by Molly Jane Kremer, Stefania Rudd, Clyde Hall, Brendan Hodgdon and Jarrod Jones. Comics that challenge us, slay us, beguile us—the comics we simply can’t wait to devour. That’s DoomRocket’s Staff Picks. From ‘Punks Not Dead: London Calling’ #1 to ‘Martian Manhunter’ #3, here are the comics that have our hearts set ablaze this week.
Punks Not Dead: London Calling #1
Black Crown / IDW Publishing / $3.99
Written by David Barnett.
Art by Martin Simmonds.
Color flatting by Dee Cunniffe.
Letters by Aditya Bidikar.
JJ: The debut of Punks Not Dead: London Calling is a cause for celebration, both for lovers of great comics and for Black Crown.
The IDW Publishing imprint has been making serious moves in its second year, and London Calling is but another example of all the incredible things coming down the pike. If the presence of Punks Not Dead in Black Crown’s opening salvo was a declaration of intent, consider London Calling an announcement to the world that they’re here to stay.
So, where are we with Punks Not Dead? The second act. Rising action, nerve-wracking tension, impeccable style. Turns out dancing pensioners and young love fever dreams seem to only be the tip of young Feargal “Fergie” Ferguson’s powers, but there’s no time for a field test. The first arc ended with Fergie disrupting the lives of England’s quieter corners to such a degree he and his ghost-bud Sid had to lam it to merry ol’ London. Dorothy Culpepper & Asif Baig of MI5’s Department for Extra-Usual Affairs are on their case, and so is the dread Bobby, who’s nefarious deeds have already chilled my blood.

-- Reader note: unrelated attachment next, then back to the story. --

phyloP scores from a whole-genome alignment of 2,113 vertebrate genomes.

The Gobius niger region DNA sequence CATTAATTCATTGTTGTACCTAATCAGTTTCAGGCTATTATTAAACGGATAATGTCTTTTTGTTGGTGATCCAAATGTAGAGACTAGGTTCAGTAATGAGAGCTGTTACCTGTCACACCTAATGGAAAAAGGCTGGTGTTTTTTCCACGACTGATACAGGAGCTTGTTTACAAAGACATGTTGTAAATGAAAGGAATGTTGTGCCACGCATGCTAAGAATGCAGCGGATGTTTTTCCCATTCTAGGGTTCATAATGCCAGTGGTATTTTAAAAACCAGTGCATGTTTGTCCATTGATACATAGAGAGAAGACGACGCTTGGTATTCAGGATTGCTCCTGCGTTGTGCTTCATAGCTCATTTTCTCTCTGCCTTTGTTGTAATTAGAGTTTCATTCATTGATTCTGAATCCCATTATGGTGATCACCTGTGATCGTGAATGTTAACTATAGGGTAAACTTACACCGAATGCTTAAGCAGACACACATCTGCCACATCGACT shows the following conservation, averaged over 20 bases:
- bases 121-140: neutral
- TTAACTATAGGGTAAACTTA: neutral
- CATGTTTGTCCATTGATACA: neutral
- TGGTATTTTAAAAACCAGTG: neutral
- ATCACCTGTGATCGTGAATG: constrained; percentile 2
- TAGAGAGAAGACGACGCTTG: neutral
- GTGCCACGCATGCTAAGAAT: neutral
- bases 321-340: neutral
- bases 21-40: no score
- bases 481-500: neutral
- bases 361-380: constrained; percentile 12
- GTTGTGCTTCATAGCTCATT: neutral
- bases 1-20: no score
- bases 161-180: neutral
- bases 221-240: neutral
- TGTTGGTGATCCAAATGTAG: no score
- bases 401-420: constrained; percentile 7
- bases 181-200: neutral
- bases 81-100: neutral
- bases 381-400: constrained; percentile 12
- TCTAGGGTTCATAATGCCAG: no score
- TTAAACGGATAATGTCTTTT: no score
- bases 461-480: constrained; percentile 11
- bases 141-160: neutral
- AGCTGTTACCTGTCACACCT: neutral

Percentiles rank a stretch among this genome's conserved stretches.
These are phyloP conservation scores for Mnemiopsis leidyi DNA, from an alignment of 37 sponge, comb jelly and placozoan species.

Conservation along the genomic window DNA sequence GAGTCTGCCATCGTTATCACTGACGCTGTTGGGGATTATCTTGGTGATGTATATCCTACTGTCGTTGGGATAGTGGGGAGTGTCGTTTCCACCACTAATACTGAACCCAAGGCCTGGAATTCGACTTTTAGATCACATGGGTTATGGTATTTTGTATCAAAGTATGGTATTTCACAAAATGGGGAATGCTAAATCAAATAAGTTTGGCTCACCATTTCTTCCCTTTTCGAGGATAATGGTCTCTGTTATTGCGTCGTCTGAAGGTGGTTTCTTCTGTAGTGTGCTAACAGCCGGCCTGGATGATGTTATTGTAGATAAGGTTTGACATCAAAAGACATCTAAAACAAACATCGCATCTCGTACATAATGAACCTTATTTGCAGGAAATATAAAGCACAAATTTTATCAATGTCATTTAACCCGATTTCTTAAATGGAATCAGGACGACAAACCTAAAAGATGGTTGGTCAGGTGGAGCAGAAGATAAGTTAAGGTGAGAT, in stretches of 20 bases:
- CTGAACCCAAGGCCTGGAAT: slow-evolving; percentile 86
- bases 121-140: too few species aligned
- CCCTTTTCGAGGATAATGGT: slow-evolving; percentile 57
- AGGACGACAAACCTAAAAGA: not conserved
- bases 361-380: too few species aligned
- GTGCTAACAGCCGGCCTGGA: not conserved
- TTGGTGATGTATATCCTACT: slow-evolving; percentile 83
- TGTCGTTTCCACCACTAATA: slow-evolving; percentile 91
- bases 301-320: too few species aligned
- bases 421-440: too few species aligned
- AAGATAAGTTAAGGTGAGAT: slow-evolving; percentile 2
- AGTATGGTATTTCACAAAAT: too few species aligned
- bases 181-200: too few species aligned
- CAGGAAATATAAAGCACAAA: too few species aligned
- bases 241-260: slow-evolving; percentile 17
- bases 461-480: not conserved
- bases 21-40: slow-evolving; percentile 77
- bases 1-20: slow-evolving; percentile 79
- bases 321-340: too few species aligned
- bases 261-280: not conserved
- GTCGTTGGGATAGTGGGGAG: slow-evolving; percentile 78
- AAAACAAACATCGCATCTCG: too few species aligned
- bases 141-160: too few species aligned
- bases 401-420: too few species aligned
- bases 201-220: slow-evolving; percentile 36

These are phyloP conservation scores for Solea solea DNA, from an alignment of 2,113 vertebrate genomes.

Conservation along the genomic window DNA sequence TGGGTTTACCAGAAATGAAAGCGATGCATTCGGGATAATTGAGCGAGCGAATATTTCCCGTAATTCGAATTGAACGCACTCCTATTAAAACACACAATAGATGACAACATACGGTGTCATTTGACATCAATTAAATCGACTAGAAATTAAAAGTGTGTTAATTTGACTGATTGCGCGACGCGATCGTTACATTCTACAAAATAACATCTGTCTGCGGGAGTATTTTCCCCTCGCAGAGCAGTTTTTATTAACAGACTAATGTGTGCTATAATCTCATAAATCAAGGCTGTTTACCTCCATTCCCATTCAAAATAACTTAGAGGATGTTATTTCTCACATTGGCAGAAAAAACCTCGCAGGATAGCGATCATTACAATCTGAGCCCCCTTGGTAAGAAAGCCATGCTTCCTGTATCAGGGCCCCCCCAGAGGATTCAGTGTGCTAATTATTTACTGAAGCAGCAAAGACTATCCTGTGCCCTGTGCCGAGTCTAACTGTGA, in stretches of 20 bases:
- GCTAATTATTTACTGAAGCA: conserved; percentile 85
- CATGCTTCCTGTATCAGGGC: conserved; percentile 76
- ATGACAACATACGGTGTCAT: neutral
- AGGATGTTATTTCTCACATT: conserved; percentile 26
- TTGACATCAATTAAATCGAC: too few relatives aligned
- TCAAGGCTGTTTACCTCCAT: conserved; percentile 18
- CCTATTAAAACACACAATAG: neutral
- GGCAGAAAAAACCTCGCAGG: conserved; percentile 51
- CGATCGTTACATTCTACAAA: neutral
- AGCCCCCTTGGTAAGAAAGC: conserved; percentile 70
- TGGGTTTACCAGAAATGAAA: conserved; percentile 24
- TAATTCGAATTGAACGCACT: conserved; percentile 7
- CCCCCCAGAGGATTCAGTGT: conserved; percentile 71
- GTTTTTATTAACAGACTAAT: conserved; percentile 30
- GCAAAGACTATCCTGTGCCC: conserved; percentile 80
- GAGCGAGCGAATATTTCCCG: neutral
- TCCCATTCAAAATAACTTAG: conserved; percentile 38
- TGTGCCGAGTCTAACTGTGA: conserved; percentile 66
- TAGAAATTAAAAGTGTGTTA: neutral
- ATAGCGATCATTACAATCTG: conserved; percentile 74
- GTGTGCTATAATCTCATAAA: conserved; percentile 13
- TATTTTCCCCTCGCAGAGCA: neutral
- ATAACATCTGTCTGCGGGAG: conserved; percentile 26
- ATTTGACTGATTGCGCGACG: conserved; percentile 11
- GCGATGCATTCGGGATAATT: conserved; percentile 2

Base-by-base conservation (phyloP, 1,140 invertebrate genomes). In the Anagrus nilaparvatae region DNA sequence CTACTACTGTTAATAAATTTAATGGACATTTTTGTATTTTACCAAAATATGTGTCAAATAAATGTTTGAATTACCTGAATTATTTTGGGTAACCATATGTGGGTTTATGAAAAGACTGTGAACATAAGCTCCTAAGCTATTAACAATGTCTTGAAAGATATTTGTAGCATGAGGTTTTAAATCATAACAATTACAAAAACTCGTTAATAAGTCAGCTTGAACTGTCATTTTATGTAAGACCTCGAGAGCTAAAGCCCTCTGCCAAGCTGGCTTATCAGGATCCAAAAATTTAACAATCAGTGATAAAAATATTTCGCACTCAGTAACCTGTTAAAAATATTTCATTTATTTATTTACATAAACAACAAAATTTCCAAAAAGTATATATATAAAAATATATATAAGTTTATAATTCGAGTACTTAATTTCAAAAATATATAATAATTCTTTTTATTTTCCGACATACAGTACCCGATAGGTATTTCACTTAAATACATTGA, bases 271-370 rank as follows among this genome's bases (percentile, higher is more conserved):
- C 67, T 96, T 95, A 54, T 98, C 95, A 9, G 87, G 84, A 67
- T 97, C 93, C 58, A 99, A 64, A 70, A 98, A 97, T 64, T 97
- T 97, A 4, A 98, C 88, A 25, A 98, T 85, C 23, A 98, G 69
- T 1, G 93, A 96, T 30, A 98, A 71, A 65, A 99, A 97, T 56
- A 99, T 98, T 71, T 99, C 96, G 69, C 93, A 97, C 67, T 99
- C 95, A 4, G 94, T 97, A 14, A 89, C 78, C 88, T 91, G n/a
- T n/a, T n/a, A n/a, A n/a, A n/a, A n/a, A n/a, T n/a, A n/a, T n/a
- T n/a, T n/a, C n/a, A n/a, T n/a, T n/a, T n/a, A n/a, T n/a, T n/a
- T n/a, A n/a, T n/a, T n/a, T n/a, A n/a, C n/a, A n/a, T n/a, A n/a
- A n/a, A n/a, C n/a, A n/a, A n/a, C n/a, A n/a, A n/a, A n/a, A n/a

Let me tell you what I want: I want more. More Culpepper sass and Sid taking the piss. More syrupy “will they/won’t they” from Fergie and Natalie, more gazes into the abyss with Bobby. Punks Not Dead is packed with secrets and I have sorely missed it whispering sweet everythings in my ear. Welcome back. Looking sharp.
BOOM! Box / BOOM! Studios / $3.99
Written by Carly Usdin.
Art by Noah Hayes.
Colors by Rebecca Nalty.
Letters by Ed Dukeshire.
SR: Even though I didn’t go to art school or was a celebrated athlete, I can relate to Charlie. She just wants to move as unnoticed as possible at Georgia O’Keeffe College of Arts and Subtle Dramatics as she can. Extracurriculars and making friends causes attachment, and she seems adamant on not letting that happen.
My freshman year of college was similar in that I really didn’t want to get too comfortable; I had plans on leaving. However, all it took was one friendly invite to shift my focus on school and work to becoming overly involved in everything from student government to the speech and debate team.
In the first issue of Avant-Guards, Charlie received an invite from Olivia to step back into the world of basketball, which she declined. However, Olivia recognizes Charlie’s skills and her natural tenacity means Charlie’s about to get another nudge from this burgeoning friendship. I’m reading Avant-Guards not simply because of my college-years nostalgia, but to see how Carly Usdin plays the game with such a team as this: Noah Hayes, Rebecca Nalty, Ed Dukeshire… that’s how victories are made. So don’t worry, Charlie—sometimes we all could benefit from a push, though it looks like you’re about to get a full-court press.
Catalyst Prime / Lion Forge / $3.99
Written by Alex Paknadel.
Art by Diego Galindo.
Colors by Adam Guzowski.
Letters by Jim Campbell.
CH: Start with a bona fide human hero suddenly possessed of dangerous metahuman abilities. Lock him in stasis with idealized dreamscapes of his family life. Add superhero fantasies straight from 1970s comics, complete with silly villain names and melodramatic phrasing.